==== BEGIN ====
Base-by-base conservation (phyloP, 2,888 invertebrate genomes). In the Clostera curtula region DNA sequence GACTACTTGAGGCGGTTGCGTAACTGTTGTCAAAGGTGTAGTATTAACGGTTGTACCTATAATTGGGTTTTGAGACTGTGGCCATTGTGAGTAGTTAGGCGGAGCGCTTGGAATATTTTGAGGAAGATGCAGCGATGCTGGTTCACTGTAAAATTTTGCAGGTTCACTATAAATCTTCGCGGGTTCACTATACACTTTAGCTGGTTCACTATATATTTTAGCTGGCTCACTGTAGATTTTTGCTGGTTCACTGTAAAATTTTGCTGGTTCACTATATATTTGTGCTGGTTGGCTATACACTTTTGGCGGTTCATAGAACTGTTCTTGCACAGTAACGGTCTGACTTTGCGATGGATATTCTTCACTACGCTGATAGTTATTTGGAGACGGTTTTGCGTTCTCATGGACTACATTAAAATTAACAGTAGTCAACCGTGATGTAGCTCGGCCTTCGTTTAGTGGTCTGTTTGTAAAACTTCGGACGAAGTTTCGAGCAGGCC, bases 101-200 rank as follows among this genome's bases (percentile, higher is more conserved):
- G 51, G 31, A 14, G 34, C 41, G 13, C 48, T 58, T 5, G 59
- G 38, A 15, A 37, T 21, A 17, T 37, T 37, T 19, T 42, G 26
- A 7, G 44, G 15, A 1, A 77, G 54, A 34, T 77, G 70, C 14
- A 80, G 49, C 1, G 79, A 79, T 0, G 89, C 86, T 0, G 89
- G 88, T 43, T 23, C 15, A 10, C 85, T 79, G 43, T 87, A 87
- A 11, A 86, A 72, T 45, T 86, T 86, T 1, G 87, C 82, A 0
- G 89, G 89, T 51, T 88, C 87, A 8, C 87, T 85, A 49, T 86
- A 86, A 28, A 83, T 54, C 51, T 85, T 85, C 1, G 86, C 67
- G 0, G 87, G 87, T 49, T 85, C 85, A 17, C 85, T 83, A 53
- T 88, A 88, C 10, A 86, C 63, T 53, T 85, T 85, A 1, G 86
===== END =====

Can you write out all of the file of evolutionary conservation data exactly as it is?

Base-by-base conservation (phyloP, 2,888 invertebrate genomes). In the Clostera curtula region DNA sequence GACTACTTGAGGCGGTTGCGTAACTGTTGTCAAAGGTGTAGTATTAACGGTTGTACCTATAATTGGGTTTTGAGACTGTGGCCATTGTGAGTAGTTAGGCGGAGCGCTTGGAATATTTTGAGGAAGATGCAGCGATGCTGGTTCACTGTAAAATTTTGCAGGTTCACTATAAATCTTCGCGGGTTCACTATACACTTTAGCTGGTTCACTATATATTTTAGCTGGCTCACTGTAGATTTTTGCTGGTTCACTGTAAAATTTTGCTGGTTCACTATATATTTGTGCTGGTTGGCTATACACTTTTGGCGGTTCATAGAACTGTTCTTGCACAGTAACGGTCTGACTTTGCGATGGATATTCTTCACTACGCTGATAGTTATTTGGAGACGGTTTTGCGTTCTCATGGACTACATTAAAATTAACAGTAGTCAACCGTGATGTAGCTCGGCCTTCGTTTAGTGGTCTGTTTGTAAAACTTCGGACGAAGTTTCGAGCAGGCC, bases 101-200 rank as follows among this genome's bases (percentile, higher is more conserved):
- G 51, G 31, A 14, G 34, C 41, G 13, C 48, T 58, T 5, G 59
- G 38, A 15, A 37, T 21, A 17, T 37, T 37, T 19, T 42, G 26
- A 7, G 44, G 15, A 1, A 77, G 54, A 34, T 77, G 70, C 14
- A 80, G 49, C 1, G 79, A 79, T 0, G 89, C 86, T 0, G 89
- G 88, T 43, T 23, C 15, A 10, C 85, T 79, G 43, T 87, A 87
- A 11, A 86, A 72, T 45, T 86, T 86, T 1, G 87, C 82, A 0
- G 89, G 89, T 51, T 88, C 87, A 8, C 87, T 85, A 49, T 86
- A 86, A 28, A 83, T 54, C 51, T 85, T 85, C 1, G 86, C 67
- G 0, G 87, G 87, T 49, T 85, C 85, A 17, C 85, T 83, A 53
- T 88, A 88, C 10, A 86, C 63, T 53, T 85, T 85, A 1, G 86